GSA to use more bots in 2020 and emphasize AI expertise in PIF program

Agencies increasingly want PIFs to help drive their AI efforts through automation, RPA or more advanced machine learning, according to a GSA spokesperson.
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The General Services Administration has two distinct sets of plans for expanding the impact of automation on the federal government this year.

The agency wants to expand its use of robotic process automation (RPA), while also increasing the Presidential Innovation Fellows (PIF) program’s emphasis on artificial intelligence (AI).

The GSA already has 33 RPA bots in operation, and that number will grow this year, officials said.

“The program has a robust pipeline of new use cases that are under evaluation and in development,” a GSA spokesperson told FedScoop. “Agencies, including GSA, are looking across all functional areas for automation candidates.”


Agencies including GSA already use RPA for data entry, email management and information retrieval from documents and call centers. Code for many of the bots is in a public repository on GitHub or is available through the agency’s RPA Community of Practice (CoP).

One “ideal candidate,” the spokesperson said, is the transfer of basic job application information — name, address and Social Security number — to the Office of Mission Assurance’s credentialing system to begin background investigations. Like many tasks that are ripe for takeover by RPA, it’s a repetitive, rules-based process.

Bots GSA shared on GitHub include one that automates accounts payable email notifications for outstanding invoices and another that retrieves information on micro-purchases to create a purchase card log.

GSA’s Technology Transformation Services continues to advance its AI strategy at the same time, assisting agencies through consulting and advisory services and cross-agency accelerators; cosponsoring an AI CoP; acquisition of innovative technologies.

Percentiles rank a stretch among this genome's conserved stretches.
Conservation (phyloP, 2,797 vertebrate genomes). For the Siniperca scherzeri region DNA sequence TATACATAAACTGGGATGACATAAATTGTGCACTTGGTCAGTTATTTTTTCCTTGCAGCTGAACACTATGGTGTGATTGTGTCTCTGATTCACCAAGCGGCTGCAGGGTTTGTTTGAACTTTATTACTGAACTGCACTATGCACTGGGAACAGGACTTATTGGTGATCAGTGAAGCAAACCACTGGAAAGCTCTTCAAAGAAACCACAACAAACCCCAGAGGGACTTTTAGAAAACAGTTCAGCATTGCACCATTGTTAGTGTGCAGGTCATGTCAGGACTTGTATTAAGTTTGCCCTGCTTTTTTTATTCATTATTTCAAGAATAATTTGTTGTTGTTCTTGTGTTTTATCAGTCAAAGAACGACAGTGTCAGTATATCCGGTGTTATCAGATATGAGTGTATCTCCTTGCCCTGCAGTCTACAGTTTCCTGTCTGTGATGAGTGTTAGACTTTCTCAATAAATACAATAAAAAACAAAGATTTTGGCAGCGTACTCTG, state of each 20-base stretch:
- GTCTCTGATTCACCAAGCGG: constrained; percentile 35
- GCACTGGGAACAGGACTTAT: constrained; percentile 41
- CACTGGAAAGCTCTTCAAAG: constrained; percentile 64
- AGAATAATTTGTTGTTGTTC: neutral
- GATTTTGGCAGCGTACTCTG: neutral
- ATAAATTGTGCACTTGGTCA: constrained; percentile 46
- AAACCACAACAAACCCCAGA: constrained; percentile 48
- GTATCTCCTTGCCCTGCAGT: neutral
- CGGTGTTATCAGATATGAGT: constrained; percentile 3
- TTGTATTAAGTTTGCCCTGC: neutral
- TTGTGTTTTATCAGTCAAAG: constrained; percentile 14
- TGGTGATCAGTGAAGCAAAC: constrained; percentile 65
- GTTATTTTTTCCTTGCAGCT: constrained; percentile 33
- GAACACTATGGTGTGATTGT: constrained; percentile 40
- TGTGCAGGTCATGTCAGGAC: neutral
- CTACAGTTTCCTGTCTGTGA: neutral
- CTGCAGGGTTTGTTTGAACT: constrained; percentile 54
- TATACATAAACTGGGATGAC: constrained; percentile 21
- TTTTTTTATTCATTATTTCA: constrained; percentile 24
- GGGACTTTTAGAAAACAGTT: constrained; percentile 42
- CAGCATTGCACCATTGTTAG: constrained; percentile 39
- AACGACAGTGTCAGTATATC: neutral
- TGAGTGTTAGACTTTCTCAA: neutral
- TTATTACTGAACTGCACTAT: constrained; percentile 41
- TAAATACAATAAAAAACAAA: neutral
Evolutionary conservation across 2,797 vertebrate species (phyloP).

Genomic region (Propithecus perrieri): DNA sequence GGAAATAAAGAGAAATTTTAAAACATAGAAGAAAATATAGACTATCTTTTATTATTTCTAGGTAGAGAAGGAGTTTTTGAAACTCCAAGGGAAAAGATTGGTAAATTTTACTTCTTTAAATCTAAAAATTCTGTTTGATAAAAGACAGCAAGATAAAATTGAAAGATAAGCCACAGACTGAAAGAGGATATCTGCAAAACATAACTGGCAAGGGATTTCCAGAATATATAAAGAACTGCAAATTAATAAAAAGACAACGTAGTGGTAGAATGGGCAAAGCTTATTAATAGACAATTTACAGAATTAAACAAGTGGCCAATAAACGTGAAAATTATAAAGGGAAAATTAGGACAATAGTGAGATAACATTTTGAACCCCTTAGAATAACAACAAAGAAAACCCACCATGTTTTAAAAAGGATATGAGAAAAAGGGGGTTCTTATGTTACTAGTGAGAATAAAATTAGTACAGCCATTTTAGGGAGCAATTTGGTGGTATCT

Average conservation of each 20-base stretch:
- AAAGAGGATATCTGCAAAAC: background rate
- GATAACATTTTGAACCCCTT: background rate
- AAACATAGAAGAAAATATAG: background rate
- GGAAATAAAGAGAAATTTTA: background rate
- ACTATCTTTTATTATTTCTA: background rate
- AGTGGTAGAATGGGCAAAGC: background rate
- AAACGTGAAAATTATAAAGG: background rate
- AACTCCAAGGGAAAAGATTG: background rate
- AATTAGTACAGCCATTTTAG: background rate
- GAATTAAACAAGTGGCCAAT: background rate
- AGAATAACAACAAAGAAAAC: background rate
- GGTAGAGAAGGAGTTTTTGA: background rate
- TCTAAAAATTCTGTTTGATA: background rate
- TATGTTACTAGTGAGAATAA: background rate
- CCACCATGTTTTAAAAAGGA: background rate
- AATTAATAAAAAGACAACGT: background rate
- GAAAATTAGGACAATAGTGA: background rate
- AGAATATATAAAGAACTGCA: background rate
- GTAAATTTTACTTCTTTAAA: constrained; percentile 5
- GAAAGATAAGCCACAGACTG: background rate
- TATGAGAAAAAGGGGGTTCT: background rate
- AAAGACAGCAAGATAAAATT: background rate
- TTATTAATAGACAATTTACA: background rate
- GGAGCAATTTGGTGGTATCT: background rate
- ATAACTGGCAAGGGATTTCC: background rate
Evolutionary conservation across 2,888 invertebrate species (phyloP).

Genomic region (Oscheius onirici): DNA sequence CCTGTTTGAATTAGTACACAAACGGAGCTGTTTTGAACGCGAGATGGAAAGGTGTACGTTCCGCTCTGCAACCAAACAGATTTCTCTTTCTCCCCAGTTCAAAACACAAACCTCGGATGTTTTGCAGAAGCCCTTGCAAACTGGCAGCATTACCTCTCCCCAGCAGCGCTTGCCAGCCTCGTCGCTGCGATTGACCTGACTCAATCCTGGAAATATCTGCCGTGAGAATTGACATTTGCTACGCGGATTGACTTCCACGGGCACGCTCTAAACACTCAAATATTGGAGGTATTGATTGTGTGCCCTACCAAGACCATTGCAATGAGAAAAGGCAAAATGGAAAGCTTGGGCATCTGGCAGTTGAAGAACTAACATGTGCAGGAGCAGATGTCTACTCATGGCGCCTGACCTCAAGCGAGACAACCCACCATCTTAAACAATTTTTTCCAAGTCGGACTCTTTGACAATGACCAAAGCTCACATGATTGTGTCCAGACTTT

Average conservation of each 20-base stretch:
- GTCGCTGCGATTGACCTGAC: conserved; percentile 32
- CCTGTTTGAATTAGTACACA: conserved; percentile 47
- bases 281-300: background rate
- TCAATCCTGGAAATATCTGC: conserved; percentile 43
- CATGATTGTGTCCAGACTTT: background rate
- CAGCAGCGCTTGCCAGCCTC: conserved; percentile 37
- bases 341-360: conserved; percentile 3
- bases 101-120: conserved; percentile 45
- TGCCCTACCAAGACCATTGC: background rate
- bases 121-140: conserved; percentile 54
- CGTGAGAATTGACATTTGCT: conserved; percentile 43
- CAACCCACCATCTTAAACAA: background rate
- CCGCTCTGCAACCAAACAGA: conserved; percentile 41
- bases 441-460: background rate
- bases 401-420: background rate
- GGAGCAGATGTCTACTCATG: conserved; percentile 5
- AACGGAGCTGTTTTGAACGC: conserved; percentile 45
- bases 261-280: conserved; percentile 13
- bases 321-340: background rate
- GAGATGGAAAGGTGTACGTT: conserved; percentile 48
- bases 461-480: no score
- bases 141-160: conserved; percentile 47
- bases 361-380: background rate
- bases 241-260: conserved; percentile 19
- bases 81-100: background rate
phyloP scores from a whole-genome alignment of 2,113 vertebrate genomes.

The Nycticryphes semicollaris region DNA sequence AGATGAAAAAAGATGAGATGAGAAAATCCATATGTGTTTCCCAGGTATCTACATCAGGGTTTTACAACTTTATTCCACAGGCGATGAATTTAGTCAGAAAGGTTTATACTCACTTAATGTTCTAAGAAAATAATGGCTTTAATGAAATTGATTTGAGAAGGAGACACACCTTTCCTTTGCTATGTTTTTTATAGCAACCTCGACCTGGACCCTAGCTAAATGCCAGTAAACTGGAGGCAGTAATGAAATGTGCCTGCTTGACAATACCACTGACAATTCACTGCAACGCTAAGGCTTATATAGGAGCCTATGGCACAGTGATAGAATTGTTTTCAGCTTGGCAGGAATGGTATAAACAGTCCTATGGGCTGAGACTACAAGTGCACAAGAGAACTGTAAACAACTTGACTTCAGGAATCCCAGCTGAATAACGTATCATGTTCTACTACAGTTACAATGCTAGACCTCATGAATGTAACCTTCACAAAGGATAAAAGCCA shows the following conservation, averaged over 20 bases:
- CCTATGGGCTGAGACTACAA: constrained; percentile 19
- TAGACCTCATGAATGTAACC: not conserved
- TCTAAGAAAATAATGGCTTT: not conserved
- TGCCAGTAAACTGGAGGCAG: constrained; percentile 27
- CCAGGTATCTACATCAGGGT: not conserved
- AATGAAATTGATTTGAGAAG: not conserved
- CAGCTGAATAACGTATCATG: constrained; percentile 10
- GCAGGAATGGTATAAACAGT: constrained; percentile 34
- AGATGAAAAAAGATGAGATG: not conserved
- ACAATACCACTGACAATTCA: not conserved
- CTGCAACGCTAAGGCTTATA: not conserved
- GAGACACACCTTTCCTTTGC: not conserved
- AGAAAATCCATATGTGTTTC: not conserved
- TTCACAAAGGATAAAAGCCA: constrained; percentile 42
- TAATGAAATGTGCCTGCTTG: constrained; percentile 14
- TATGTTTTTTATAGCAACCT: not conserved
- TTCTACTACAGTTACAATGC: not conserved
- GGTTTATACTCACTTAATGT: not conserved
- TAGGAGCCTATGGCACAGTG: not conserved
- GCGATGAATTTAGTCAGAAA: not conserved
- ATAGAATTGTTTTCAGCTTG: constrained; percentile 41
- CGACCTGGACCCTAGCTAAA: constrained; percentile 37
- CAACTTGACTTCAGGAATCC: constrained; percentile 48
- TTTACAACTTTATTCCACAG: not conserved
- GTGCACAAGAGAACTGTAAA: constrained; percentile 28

AI emphasis for PIFs


The PIF program, run by TTS, has placed about 160 fellows across 35 agencies in the last six years. It looks for people with digital strategy, product design and engineering backgrounds.

“In this program this year, there will be an emphasis on AI as TTS works to accelerate the adoption of AI across the federal government,” said Harry Lee, assistant commissioner of TTS, at the ACT-IAC AI/IA Forum on Jan. 22.

“Given the recent federal efforts around AI — as well as TTS’s leadership role in accelerating the adoption of AI across government — there is increased interest from agencies in bringing on PIFs to help drive their AI efforts through automation, RPA or more advanced machine learning,” the spokesperson said.

The application process for the 2020 PIF cohort began in late January, and the AI CoP meets on Feb. 12 to explore use cases.

“Buying AI on an enterprise-wide scale is not only new to government but also relatively new to the private sector,” Lee said. “Industry participation and feedback is very important to the success of agency programs and support.”

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